Opinion: Tahoe yellow cress, a local conservation success story
Tribune Guest Columnist
Lake Tahoe has been recognized for another important conservation success. Our region’s proactive, collaborative strategy to protect Tahoe yellow cress, begun almost 15 years ago, is working so well that the plant does not need additional protections under the federal Endangered Species Act.
This conservation success story is yet another example of epic collaboration — how unparalleled partnership and collaboration are getting things done at Lake Tahoe. In this case, protecting a unique wildflower species that once teetered on the brink of extinction has avoided the need for additional federal protections that would have regulated many private homeowners as well as many public recreation areas.
Tahoe yellow cress is a flowering perennial plant that grows only along Tahoe’s beautiful, and popular, sandy beaches. Patches of the wildflower must spread and shift with the ever-changing water levels of our lake. The flower is found nowhere else in the world.
U.S. Fish and Wildlife Service this month announced its decision not to list Tahoe yellow cress as a federally endangered or threatened species after an extensive review found previously identified habitat threats no longer pose significant risk to the health and well-being of the species.
Over the last 10-plus years, those habitat threats to Tahoe yellow cress have been managed and successfully reduced by the broad group of federal, state, local, and private sector partners on the Tahoe Yellow Cress Adaptive Management Working Group. This group has protected the plant and its habitat with a comprehensive conservation strategy that was first put into action in 2002 to keep this unique and rare Lake Tahoe wildflower from disappearing forever.
That conservation strategy has been successfully implemented. So much so that in announcing its decision, the Fish and Wildlife Service, said, “The efforts of the Lake Tahoe area working group and its technical team and the partnership they’ve built over the past decade to protect this unique plant have truly exemplified the most basic function of the Endangered Species Act — to protect and conserve ecosystems and the species that depend upon them. They have continued to raise the standards for the next generation of conservation and convinced us that Tahoe yellow cress has a bright future on the beautiful shores of Lake Tahoe.”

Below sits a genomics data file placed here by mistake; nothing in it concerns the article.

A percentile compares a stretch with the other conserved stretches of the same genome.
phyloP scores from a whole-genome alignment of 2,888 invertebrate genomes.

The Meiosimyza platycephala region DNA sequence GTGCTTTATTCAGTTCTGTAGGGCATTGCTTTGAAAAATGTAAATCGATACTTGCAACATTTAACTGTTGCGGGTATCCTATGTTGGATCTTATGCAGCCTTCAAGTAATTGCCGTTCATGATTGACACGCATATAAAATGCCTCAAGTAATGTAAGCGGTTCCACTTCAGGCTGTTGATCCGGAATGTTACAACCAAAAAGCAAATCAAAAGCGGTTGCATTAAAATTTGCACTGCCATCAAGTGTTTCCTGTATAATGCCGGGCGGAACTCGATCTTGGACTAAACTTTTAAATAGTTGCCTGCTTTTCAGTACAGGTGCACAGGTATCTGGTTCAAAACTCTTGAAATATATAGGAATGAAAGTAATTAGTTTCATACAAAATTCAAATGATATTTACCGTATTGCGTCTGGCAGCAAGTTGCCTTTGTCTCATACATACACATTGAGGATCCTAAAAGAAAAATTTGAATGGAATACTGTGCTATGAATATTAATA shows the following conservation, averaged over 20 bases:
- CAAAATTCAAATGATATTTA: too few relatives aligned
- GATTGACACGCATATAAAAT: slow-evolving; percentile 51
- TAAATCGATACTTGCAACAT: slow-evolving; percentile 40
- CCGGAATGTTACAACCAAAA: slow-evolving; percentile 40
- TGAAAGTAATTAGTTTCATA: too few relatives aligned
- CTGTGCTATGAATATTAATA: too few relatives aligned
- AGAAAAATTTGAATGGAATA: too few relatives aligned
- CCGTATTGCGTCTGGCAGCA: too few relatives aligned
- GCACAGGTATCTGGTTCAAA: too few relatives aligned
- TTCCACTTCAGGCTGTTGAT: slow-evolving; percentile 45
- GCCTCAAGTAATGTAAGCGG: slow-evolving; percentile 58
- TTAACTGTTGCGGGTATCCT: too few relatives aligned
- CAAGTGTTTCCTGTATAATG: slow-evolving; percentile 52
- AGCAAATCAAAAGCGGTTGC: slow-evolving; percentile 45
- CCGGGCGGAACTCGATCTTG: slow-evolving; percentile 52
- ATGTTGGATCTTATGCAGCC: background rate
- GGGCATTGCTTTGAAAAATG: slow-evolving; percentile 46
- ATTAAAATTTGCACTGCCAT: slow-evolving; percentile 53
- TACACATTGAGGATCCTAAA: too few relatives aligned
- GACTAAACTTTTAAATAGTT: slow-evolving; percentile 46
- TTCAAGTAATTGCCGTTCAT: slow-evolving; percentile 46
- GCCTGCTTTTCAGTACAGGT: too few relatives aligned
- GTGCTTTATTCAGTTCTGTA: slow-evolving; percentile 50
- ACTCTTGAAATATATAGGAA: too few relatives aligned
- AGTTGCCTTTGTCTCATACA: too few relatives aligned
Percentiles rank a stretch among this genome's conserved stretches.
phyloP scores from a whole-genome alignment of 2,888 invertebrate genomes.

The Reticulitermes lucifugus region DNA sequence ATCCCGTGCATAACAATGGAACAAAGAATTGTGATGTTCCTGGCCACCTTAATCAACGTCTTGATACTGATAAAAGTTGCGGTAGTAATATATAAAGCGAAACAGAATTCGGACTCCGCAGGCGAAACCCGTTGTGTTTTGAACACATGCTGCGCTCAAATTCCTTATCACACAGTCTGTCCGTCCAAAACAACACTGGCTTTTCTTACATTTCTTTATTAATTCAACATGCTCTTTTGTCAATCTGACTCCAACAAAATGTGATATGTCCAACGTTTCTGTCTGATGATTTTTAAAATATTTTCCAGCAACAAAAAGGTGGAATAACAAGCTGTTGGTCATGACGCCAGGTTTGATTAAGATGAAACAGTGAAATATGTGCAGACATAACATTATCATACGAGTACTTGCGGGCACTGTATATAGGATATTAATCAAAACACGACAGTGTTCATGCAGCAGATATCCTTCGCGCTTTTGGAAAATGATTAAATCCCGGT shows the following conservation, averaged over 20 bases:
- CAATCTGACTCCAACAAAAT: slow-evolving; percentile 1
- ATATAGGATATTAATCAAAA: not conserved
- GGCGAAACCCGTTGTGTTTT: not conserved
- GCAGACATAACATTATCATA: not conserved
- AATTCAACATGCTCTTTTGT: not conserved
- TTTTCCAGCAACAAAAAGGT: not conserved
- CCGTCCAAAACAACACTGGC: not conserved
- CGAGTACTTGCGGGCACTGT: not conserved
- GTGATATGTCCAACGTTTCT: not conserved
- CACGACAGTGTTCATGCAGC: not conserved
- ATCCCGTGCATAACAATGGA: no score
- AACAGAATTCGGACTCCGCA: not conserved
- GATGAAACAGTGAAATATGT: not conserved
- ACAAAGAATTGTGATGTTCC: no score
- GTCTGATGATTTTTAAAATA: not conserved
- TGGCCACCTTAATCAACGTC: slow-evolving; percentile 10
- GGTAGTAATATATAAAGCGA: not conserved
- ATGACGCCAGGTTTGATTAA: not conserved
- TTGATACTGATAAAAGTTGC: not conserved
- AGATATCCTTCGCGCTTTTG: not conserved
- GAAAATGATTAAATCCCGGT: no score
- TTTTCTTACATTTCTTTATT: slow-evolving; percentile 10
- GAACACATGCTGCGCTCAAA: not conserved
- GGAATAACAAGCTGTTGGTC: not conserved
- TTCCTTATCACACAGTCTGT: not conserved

That success has not come easily, and it has involved the dedicated and coordinated work of many partners at Lake Tahoe, including regulatory and land management agencies, private property owners, and the public.
Members of the Tahoe Yellow Cress Adaptive Management Working Group include California Department of Fish and Wildlife, California State Lands Commission, California State Parks, California Tahoe Conservancy, League to Save Lake Tahoe, Nevada Division of Forestry, Nevada Division of State Lands, Nevada Division of State Parks, Nevada Natural Heritage Program, Tahoe Lakefront Owners’ Association, U.S. Forest Service, U.S. Fish and Wildlife Service, and the Tahoe Regional Planning Agency.
Protecting Tahoe yellow cress and its habitat is one of the goals of the Environmental Improvement Program, the collaborative capital improvement program that TRPA manages to restore Lake Tahoe’s environment and improve recreational opportunities. More than 50 public and private partners work together to prioritize and implement projects through the EIP, including projects to protect Tahoe yellow cress.
This broad group of stakeholders saw the problems facing Tahoe yellow cress and formed a collaborative working group to take on the challenge of protecting this imperiled wildflower species in its one-of-a-kind home here at Lake Tahoe. By partnering and working together we have protected Tahoe yellow cress and its habitat, collected and germinated seeds to plant new populations of the wildflower to increase its range, and educated people about this plant and the importance of protecting it while enjoying Tahoe’s beaches and natural areas.
This decision by the U.S. Fish and Wildlife Service shows that our partnership and collaboration are working and that our conservation strategy is sound. Members of the Tahoe Yellow Cress Adaptive Management Working Group recently updated that conservation strategy and have agreed to continue to implement it.
We agree with the U.S. Fish and Wildlife Service that Tahoe yellow cress has a bright future at Lake Tahoe. But this conservation success story also shows there is a bright future for partnership and collaboration at Tahoe. And partnership and collaboration have proven time and time again to be what is most needed to find common solutions and solve many more of our environmental challenges at Tahoe.
Joanne S. Marchetta is executive director of the Tahoe Regional Planning Agency.